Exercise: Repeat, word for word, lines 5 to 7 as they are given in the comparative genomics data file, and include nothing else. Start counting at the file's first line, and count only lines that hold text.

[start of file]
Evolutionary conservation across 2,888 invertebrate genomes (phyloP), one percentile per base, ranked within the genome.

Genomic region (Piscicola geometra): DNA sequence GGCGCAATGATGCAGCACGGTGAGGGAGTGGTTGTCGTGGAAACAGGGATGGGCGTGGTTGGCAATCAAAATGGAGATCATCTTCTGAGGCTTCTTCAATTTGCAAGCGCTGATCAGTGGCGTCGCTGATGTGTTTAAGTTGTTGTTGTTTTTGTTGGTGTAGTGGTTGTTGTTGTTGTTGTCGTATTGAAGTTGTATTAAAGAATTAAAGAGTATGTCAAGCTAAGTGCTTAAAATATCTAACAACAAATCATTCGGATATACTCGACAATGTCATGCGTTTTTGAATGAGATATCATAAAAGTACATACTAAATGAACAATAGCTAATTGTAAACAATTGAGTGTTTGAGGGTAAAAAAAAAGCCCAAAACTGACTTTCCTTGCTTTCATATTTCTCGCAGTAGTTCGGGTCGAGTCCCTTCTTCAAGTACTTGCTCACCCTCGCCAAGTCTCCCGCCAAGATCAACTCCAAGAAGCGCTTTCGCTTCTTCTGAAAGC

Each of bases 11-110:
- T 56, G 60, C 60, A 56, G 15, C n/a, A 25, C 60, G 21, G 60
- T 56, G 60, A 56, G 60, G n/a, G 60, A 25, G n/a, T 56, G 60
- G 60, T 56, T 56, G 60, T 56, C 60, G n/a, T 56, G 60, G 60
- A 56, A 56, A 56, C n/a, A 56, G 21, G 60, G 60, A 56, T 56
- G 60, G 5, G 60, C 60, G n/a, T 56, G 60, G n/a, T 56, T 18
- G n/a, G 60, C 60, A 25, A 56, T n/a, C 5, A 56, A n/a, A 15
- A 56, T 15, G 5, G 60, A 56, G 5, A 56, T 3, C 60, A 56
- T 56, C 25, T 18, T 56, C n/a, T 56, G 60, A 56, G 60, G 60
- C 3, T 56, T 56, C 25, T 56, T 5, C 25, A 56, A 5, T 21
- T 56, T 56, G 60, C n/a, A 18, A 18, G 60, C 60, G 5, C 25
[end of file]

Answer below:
- T 56, G 60, A 56, G 60, G n/a, G 60, A 25, G n/a, T 56, G 60
- G 60, T 56, T 56, G 60, T 56, C 60, G n/a, T 56, G 60, G 60
- A 56, A 56, A 56, C n/a, A 56, G 21, G 60, G 60, A 56, T 56